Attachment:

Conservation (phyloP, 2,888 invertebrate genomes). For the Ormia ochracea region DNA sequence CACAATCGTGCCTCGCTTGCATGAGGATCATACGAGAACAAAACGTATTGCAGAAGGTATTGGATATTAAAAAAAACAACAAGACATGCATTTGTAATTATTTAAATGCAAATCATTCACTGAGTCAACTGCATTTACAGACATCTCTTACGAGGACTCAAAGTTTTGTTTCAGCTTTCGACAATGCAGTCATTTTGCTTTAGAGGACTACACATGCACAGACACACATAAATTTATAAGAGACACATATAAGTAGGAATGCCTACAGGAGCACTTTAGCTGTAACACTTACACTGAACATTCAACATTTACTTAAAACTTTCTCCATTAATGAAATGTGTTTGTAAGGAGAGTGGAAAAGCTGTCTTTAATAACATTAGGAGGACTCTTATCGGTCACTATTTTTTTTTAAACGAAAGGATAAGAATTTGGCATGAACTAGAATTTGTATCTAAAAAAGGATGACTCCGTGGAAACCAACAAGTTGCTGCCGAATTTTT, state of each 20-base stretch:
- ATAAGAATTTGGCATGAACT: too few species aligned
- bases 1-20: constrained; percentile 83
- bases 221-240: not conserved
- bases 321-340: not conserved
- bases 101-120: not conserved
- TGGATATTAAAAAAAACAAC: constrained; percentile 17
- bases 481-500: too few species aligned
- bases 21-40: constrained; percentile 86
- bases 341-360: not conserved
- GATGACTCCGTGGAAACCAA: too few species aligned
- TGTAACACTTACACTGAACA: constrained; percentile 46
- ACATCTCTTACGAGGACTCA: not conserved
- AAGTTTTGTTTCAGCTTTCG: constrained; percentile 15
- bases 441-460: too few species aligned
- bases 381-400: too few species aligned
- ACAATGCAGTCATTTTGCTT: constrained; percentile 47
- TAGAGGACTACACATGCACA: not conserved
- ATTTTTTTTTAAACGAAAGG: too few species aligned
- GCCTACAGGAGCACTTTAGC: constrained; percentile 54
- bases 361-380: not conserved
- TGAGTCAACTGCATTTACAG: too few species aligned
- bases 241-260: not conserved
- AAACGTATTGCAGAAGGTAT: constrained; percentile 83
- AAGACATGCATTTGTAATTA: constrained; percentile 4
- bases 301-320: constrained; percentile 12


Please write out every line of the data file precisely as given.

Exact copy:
Conservation (phyloP, 2,888 invertebrate genomes). For the Ormia ochracea region DNA sequence CACAATCGTGCCTCGCTTGCATGAGGATCATACGAGAACAAAACGTATTGCAGAAGGTATTGGATATTAAAAAAAACAACAAGACATGCATTTGTAATTATTTAAATGCAAATCATTCACTGAGTCAACTGCATTTACAGACATCTCTTACGAGGACTCAAAGTTTTGTTTCAGCTTTCGACAATGCAGTCATTTTGCTTTAGAGGACTACACATGCACAGACACACATAAATTTATAAGAGACACATATAAGTAGGAATGCCTACAGGAGCACTTTAGCTGTAACACTTACACTGAACATTCAACATTTACTTAAAACTTTCTCCATTAATGAAATGTGTTTGTAAGGAGAGTGGAAAAGCTGTCTTTAATAACATTAGGAGGACTCTTATCGGTCACTATTTTTTTTTAAACGAAAGGATAAGAATTTGGCATGAACTAGAATTTGTATCTAAAAAAGGATGACTCCGTGGAAACCAACAAGTTGCTGCCGAATTTTT, state of each 20-base stretch:
- ATAAGAATTTGGCATGAACT: too few species aligned
- bases 1-20: constrained; percentile 83
- bases 221-240: not conserved
- bases 321-340: not conserved
- bases 101-120: not conserved
- TGGATATTAAAAAAAACAAC: constrained; percentile 17
- bases 481-500: too few species aligned
- bases 21-40: constrained; percentile 86
- bases 341-360: not conserved
- GATGACTCCGTGGAAACCAA: too few species aligned
- TGTAACACTTACACTGAACA: constrained; percentile 46
- ACATCTCTTACGAGGACTCA: not conserved
- AAGTTTTGTTTCAGCTTTCG: constrained; percentile 15
- bases 441-460: too few species aligned
- bases 381-400: too few species aligned
- ACAATGCAGTCATTTTGCTT: constrained; percentile 47
- TAGAGGACTACACATGCACA: not conserved
- ATTTTTTTTTAAACGAAAGG: too few species aligned
- GCCTACAGGAGCACTTTAGC: constrained; percentile 54
- bases 361-380: not conserved
- TGAGTCAACTGCATTTACAG: too few species aligned
- bases 241-260: not conserved
- AAACGTATTGCAGAAGGTAT: constrained; percentile 83
- AAGACATGCATTTGTAATTA: constrained; percentile 4
- bases 301-320: constrained; percentile 12